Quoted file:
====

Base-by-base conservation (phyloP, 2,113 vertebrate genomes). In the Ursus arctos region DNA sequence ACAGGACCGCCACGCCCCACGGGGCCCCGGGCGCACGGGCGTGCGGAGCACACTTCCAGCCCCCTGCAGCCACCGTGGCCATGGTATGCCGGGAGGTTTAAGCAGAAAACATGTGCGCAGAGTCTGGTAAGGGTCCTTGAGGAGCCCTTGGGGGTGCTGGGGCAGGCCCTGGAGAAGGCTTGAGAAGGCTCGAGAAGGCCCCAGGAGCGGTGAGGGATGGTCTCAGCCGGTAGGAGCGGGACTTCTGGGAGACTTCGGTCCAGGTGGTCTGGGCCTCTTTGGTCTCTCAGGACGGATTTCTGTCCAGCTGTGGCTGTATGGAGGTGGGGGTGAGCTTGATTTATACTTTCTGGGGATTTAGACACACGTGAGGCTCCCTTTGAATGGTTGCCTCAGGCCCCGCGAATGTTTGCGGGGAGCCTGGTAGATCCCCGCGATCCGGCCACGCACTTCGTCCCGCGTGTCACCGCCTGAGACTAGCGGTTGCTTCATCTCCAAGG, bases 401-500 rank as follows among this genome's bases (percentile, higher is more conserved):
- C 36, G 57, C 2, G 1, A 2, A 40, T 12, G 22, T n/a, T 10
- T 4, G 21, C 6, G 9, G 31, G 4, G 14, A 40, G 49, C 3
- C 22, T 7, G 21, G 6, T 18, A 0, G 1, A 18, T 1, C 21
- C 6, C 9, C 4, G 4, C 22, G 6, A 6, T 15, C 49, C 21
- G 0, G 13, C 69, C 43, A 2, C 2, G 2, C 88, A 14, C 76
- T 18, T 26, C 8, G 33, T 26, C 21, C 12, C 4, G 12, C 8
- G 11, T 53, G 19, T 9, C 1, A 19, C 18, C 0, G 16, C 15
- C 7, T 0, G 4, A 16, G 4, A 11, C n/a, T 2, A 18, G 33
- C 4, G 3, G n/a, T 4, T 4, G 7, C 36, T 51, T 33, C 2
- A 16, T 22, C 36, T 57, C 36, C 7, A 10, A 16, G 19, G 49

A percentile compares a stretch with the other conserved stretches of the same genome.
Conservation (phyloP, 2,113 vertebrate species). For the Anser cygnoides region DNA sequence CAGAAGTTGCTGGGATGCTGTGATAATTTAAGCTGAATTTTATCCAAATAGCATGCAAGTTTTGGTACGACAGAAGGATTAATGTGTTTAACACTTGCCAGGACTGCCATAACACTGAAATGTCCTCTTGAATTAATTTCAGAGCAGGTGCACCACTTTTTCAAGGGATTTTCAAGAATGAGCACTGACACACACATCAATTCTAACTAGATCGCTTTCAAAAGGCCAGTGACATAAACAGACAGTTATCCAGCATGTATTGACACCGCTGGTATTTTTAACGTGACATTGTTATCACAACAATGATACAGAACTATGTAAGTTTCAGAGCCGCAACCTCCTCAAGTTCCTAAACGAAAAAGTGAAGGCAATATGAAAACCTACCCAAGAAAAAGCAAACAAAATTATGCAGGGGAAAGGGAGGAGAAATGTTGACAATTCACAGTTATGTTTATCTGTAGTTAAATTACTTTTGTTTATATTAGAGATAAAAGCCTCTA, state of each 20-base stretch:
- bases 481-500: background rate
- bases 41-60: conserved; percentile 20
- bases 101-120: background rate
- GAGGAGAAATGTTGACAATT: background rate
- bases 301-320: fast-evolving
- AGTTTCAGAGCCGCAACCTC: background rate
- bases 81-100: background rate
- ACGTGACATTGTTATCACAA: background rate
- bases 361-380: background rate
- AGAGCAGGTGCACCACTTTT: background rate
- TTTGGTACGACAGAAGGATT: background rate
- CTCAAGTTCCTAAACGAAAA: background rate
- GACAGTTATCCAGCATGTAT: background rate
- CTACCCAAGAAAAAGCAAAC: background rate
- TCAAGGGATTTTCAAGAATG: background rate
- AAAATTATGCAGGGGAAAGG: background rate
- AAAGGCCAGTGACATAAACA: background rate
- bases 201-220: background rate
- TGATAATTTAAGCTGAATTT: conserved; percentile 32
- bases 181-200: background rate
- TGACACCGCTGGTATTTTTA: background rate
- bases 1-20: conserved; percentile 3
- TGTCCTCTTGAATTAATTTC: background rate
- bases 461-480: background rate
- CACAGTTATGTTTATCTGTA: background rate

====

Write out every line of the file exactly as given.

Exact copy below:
Base-by-base conservation (phyloP, 2,113 vertebrate genomes). In the Ursus arctos region DNA sequence ACAGGACCGCCACGCCCCACGGGGCCCCGGGCGCACGGGCGTGCGGAGCACACTTCCAGCCCCCTGCAGCCACCGTGGCCATGGTATGCCGGGAGGTTTAAGCAGAAAACATGTGCGCAGAGTCTGGTAAGGGTCCTTGAGGAGCCCTTGGGGGTGCTGGGGCAGGCCCTGGAGAAGGCTTGAGAAGGCTCGAGAAGGCCCCAGGAGCGGTGAGGGATGGTCTCAGCCGGTAGGAGCGGGACTTCTGGGAGACTTCGGTCCAGGTGGTCTGGGCCTCTTTGGTCTCTCAGGACGGATTTCTGTCCAGCTGTGGCTGTATGGAGGTGGGGGTGAGCTTGATTTATACTTTCTGGGGATTTAGACACACGTGAGGCTCCCTTTGAATGGTTGCCTCAGGCCCCGCGAATGTTTGCGGGGAGCCTGGTAGATCCCCGCGATCCGGCCACGCACTTCGTCCCGCGTGTCACCGCCTGAGACTAGCGGTTGCTTCATCTCCAAGG, bases 401-500 rank as follows among this genome's bases (percentile, higher is more conserved):
- C 36, G 57, C 2, G 1, A 2, A 40, T 12, G 22, T n/a, T 10
- T 4, G 21, C 6, G 9, G 31, G 4, G 14, A 40, G 49, C 3
- C 22, T 7, G 21, G 6, T 18, A 0, G 1, A 18, T 1, C 21
- C 6, C 9, C 4, G 4, C 22, G 6, A 6, T 15, C 49, C 21
- G 0, G 13, C 69, C 43, A 2, C 2, G 2, C 88, A 14, C 76
- T 18, T 26, C 8, G 33, T 26, C 21, C 12, C 4, G 12, C 8
- G 11, T 53, G 19, T 9, C 1, A 19, C 18, C 0, G 16, C 15
- C 7, T 0, G 4, A 16, G 4, A 11, C n/a, T 2, A 18, G 33
- C 4, G 3, G n/a, T 4, T 4, G 7, C 36, T 51, T 33, C 2
- A 16, T 22, C 36, T 57, C 36, C 7, A 10, A 16, G 19, G 49

A percentile compares a stretch with the other conserved stretches of the same genome.
Conservation (phyloP, 2,113 vertebrate species). For the Anser cygnoides region DNA sequence CAGAAGTTGCTGGGATGCTGTGATAATTTAAGCTGAATTTTATCCAAATAGCATGCAAGTTTTGGTACGACAGAAGGATTAATGTGTTTAACACTTGCCAGGACTGCCATAACACTGAAATGTCCTCTTGAATTAATTTCAGAGCAGGTGCACCACTTTTTCAAGGGATTTTCAAGAATGAGCACTGACACACACATCAATTCTAACTAGATCGCTTTCAAAAGGCCAGTGACATAAACAGACAGTTATCCAGCATGTATTGACACCGCTGGTATTTTTAACGTGACATTGTTATCACAACAATGATACAGAACTATGTAAGTTTCAGAGCCGCAACCTCCTCAAGTTCCTAAACGAAAAAGTGAAGGCAATATGAAAACCTACCCAAGAAAAAGCAAACAAAATTATGCAGGGGAAAGGGAGGAGAAATGTTGACAATTCACAGTTATGTTTATCTGTAGTTAAATTACTTTTGTTTATATTAGAGATAAAAGCCTCTA, state of each 20-base stretch:
- bases 481-500: background rate
- bases 41-60: conserved; percentile 20
- bases 101-120: background rate
- GAGGAGAAATGTTGACAATT: background rate
- bases 301-320: fast-evolving
- AGTTTCAGAGCCGCAACCTC: background rate
- bases 81-100: background rate
- ACGTGACATTGTTATCACAA: background rate
- bases 361-380: background rate
- AGAGCAGGTGCACCACTTTT: background rate
- TTTGGTACGACAGAAGGATT: background rate
- CTCAAGTTCCTAAACGAAAA: background rate
- GACAGTTATCCAGCATGTAT: background rate
- CTACCCAAGAAAAAGCAAAC: background rate
- TCAAGGGATTTTCAAGAATG: background rate
- AAAATTATGCAGGGGAAAGG: background rate
- AAAGGCCAGTGACATAAACA: background rate
- bases 201-220: background rate
- TGATAATTTAAGCTGAATTT: conserved; percentile 32
- bases 181-200: background rate
- TGACACCGCTGGTATTTTTA: background rate
- bases 1-20: conserved; percentile 3
- TGTCCTCTTGAATTAATTTC: background rate
- bases 461-480: background rate
- CACAGTTATGTTTATCTGTA: background rate